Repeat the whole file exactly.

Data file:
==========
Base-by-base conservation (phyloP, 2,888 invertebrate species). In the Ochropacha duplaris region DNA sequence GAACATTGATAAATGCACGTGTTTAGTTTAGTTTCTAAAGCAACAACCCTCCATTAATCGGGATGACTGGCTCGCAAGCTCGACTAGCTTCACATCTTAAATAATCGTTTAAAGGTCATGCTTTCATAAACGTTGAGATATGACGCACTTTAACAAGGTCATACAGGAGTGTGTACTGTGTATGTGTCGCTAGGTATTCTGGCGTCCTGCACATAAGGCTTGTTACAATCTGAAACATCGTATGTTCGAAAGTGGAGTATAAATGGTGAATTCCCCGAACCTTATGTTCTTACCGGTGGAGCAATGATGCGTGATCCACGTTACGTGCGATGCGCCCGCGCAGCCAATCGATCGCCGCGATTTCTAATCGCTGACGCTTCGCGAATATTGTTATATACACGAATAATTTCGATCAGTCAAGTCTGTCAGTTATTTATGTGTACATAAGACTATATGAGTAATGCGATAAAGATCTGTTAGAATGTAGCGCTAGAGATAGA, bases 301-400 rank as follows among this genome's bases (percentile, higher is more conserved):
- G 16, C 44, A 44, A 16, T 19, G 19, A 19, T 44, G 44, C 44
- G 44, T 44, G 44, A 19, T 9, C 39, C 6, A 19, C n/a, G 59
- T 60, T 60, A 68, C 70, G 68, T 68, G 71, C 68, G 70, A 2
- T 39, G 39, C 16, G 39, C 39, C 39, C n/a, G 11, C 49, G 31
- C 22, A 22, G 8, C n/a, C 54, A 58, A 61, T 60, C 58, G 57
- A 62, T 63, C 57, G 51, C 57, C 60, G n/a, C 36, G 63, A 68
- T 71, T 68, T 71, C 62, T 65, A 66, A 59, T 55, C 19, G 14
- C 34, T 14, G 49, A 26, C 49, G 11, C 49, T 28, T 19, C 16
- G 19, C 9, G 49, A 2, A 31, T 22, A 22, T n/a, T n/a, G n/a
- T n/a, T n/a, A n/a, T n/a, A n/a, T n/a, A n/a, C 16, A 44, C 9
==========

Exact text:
Base-by-base conservation (phyloP, 2,888 invertebrate species). In the Ochropacha duplaris region DNA sequence GAACATTGATAAATGCACGTGTTTAGTTTAGTTTCTAAAGCAACAACCCTCCATTAATCGGGATGACTGGCTCGCAAGCTCGACTAGCTTCACATCTTAAATAATCGTTTAAAGGTCATGCTTTCATAAACGTTGAGATATGACGCACTTTAACAAGGTCATACAGGAGTGTGTACTGTGTATGTGTCGCTAGGTATTCTGGCGTCCTGCACATAAGGCTTGTTACAATCTGAAACATCGTATGTTCGAAAGTGGAGTATAAATGGTGAATTCCCCGAACCTTATGTTCTTACCGGTGGAGCAATGATGCGTGATCCACGTTACGTGCGATGCGCCCGCGCAGCCAATCGATCGCCGCGATTTCTAATCGCTGACGCTTCGCGAATATTGTTATATACACGAATAATTTCGATCAGTCAAGTCTGTCAGTTATTTATGTGTACATAAGACTATATGAGTAATGCGATAAAGATCTGTTAGAATGTAGCGCTAGAGATAGA, bases 301-400 rank as follows among this genome's bases (percentile, higher is more conserved):
- G 16, C 44, A 44, A 16, T 19, G 19, A 19, T 44, G 44, C 44
- G 44, T 44, G 44, A 19, T 9, C 39, C 6, A 19, C n/a, G 59
- T 60, T 60, A 68, C 70, G 68, T 68, G 71, C 68, G 70, A 2
- T 39, G 39, C 16, G 39, C 39, C 39, C n/a, G 11, C 49, G 31
- C 22, A 22, G 8, C n/a, C 54, A 58, A 61, T 60, C 58, G 57
- A 62, T 63, C 57, G 51, C 57, C 60, G n/a, C 36, G 63, A 68
- T 71, T 68, T 71, C 62, T 65, A 66, A 59, T 55, C 19, G 14
- C 34, T 14, G 49, A 26, C 49, G 11, C 49, T 28, T 19, C 16
- G 19, C 9, G 49, A 2, A 31, T 22, A 22, T n/a, T n/a, G n/a
- T n/a, T n/a, A n/a, T n/a, A n/a, T n/a, A n/a, C 16, A 44, C 9